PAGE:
4. Spouse coverage options. Look at other options available to you through your spouse or significant other.  Often family plans cost less than two individual plans.  Many employers make individual plans free but charge for individual plus spouse, or otherwise assess a fee if the spouse is eligible for coverage through their employer.  Check plan details and coverage options. You may collectively decide one has better plan options and is worth the additional expense.
  5. Healthcare engagement. How much do you like to shop around?  Are you open to new providers and experiences in your health care network?  Is “becoming healthy” on your prospective New Year’s resolution list?  Some plans and networks are better suited to “consumerism” than others.  In addition, while the costs of healthcare continue to skyrocket, other consumer choices have emerged, like direct purchasing of X-rays, MRIs and blood testing, often times from the same labs contracted by your health insurance provider.  These consumer-friendly prices may even be better than what is available in network, in which case you should take that into consideration when looking at the total costs.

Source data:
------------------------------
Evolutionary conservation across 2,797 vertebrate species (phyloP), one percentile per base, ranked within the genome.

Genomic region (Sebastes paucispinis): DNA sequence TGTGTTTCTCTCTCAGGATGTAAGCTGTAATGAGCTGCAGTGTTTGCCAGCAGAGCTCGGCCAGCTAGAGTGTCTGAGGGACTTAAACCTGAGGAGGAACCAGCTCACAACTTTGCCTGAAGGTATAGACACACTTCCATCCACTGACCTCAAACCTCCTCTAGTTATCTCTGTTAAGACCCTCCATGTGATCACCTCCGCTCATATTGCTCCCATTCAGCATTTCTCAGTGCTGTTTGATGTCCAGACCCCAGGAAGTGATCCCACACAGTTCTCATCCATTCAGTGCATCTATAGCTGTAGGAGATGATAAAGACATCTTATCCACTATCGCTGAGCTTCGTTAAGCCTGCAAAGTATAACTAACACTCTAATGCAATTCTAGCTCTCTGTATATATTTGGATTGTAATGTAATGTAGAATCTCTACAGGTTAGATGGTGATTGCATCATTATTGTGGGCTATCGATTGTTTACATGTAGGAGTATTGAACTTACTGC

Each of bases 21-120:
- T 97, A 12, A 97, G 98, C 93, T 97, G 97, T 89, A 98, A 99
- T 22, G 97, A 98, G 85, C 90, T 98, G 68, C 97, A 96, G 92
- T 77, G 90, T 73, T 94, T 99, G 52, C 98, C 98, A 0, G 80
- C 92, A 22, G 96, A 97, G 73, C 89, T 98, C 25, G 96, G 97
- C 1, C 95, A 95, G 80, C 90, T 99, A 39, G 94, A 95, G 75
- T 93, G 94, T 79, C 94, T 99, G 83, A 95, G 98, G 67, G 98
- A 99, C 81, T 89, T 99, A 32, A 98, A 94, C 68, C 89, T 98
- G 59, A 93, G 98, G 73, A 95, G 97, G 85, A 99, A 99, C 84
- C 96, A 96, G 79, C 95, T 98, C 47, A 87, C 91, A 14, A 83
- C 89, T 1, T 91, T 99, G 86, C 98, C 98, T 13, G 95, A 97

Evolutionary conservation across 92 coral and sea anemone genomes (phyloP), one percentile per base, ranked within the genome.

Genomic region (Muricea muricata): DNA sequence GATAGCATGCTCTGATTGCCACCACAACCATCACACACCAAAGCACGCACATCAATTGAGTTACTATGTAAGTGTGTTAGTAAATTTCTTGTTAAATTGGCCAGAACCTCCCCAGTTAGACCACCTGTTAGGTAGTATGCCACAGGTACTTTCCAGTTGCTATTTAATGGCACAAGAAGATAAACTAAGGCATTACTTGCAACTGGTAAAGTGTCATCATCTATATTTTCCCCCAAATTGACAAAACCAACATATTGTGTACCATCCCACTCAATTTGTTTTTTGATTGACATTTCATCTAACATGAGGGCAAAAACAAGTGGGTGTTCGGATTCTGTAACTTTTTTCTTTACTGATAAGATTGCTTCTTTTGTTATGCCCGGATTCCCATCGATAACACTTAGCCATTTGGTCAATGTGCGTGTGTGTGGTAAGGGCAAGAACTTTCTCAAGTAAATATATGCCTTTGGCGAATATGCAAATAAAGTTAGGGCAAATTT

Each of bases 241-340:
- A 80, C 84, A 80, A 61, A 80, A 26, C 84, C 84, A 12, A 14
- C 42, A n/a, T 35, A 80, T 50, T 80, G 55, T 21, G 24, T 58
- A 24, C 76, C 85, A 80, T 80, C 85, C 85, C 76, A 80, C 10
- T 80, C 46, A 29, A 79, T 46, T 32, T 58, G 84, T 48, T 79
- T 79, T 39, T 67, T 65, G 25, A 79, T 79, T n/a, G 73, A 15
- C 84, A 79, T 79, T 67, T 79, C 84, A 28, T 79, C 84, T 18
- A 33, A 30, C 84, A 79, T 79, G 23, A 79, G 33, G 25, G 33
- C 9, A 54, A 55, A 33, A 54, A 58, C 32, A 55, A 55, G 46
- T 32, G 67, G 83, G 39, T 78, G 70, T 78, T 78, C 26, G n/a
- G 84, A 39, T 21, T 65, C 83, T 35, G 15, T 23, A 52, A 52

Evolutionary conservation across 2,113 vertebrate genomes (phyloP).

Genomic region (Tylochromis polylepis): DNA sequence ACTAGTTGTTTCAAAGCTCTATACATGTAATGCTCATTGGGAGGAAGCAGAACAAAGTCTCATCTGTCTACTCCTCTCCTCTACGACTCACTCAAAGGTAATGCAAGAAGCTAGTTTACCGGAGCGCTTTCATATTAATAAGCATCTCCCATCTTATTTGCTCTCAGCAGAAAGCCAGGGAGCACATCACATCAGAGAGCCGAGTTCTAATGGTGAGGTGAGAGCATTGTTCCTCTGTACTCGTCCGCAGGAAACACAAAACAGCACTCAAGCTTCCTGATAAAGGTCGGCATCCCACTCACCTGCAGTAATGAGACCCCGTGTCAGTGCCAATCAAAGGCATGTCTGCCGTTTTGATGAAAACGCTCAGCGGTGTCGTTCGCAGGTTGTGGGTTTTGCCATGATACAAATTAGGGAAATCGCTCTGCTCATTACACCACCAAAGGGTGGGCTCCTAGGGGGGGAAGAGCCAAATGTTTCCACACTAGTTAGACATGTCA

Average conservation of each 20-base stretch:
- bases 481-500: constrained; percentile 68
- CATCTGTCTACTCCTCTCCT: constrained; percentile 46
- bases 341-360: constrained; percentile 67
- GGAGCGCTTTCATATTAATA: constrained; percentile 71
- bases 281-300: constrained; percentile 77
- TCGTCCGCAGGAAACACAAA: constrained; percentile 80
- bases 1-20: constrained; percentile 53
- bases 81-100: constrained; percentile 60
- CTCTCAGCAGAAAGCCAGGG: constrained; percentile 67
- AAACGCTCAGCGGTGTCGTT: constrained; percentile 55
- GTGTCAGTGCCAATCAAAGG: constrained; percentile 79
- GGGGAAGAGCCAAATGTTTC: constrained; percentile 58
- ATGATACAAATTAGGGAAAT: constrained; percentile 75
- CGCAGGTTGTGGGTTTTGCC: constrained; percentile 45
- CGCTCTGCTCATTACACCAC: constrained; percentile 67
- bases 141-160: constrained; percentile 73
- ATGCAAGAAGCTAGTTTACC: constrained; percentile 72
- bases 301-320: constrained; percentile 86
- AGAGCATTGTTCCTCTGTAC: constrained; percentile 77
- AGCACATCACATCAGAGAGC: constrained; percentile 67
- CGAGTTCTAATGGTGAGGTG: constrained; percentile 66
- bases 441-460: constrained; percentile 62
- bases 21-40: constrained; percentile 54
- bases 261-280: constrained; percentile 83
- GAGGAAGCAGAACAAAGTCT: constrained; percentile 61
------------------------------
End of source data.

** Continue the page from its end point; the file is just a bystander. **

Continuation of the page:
While the healthcare system can feel confusing, open enrollment can be a perfect time to reflect on what health care insurance products you are purchasing and why.  The path to becoming a better health care consumer is knowledge.  Be sure to take that first step.

Disclaimer: the content presented in this article are for informational purposes only, and is not, and must not be considered tax, investment, legal, accounting or financial planning advice, nor a recommendation as to a specific course of action. Investors should consult all available information, including fund prospectuses, and consult with appropriate tax, investment, accounting, legal, and accounting professionals, as appropriate, before making any investment or utilizing any financial planning strategy.